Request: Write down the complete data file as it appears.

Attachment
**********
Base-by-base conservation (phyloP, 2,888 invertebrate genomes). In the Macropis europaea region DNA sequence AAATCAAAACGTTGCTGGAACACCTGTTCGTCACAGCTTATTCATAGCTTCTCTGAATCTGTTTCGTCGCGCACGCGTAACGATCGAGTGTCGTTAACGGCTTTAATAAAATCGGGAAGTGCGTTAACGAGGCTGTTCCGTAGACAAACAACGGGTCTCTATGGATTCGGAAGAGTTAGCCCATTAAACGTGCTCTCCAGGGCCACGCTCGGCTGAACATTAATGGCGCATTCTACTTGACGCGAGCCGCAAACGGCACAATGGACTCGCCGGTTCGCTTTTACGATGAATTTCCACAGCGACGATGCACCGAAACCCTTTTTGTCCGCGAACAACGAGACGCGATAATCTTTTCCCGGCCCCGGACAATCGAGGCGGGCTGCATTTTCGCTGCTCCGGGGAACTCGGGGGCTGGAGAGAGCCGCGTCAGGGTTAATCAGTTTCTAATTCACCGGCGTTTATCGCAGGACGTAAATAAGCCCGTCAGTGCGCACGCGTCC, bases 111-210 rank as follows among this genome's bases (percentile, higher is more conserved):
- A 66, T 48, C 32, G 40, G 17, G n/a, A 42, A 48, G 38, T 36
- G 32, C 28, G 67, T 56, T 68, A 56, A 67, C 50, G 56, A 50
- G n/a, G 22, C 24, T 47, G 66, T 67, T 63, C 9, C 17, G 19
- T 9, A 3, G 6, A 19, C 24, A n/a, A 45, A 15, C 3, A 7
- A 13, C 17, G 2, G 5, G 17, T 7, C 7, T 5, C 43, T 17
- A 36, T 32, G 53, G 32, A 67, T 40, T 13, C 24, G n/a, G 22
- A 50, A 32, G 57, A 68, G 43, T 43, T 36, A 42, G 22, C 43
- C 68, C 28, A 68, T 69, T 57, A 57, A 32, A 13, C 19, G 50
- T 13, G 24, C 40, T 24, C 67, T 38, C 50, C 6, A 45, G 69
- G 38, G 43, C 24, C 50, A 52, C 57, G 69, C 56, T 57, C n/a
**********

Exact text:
Base-by-base conservation (phyloP, 2,888 invertebrate genomes). In the Macropis europaea region DNA sequence AAATCAAAACGTTGCTGGAACACCTGTTCGTCACAGCTTATTCATAGCTTCTCTGAATCTGTTTCGTCGCGCACGCGTAACGATCGAGTGTCGTTAACGGCTTTAATAAAATCGGGAAGTGCGTTAACGAGGCTGTTCCGTAGACAAACAACGGGTCTCTATGGATTCGGAAGAGTTAGCCCATTAAACGTGCTCTCCAGGGCCACGCTCGGCTGAACATTAATGGCGCATTCTACTTGACGCGAGCCGCAAACGGCACAATGGACTCGCCGGTTCGCTTTTACGATGAATTTCCACAGCGACGATGCACCGAAACCCTTTTTGTCCGCGAACAACGAGACGCGATAATCTTTTCCCGGCCCCGGACAATCGAGGCGGGCTGCATTTTCGCTGCTCCGGGGAACTCGGGGGCTGGAGAGAGCCGCGTCAGGGTTAATCAGTTTCTAATTCACCGGCGTTTATCGCAGGACGTAAATAAGCCCGTCAGTGCGCACGCGTCC, bases 111-210 rank as follows among this genome's bases (percentile, higher is more conserved):
- A 66, T 48, C 32, G 40, G 17, G n/a, A 42, A 48, G 38, T 36
- G 32, C 28, G 67, T 56, T 68, A 56, A 67, C 50, G 56, A 50
- G n/a, G 22, C 24, T 47, G 66, T 67, T 63, C 9, C 17, G 19
- T 9, A 3, G 6, A 19, C 24, A n/a, A 45, A 15, C 3, A 7
- A 13, C 17, G 2, G 5, G 17, T 7, C 7, T 5, C 43, T 17
- A 36, T 32, G 53, G 32, A 67, T 40, T 13, C 24, G n/a, G 22
- A 50, A 32, G 57, A 68, G 43, T 43, T 36, A 42, G 22, C 43
- C 68, C 28, A 68, T 69, T 57, A 57, A 32, A 13, C 19, G 50
- T 13, G 24, C 40, T 24, C 67, T 38, C 50, C 6, A 45, G 69
- G 38, G 43, C 24, C 50, A 52, C 57, G 69, C 56, T 57, C n/a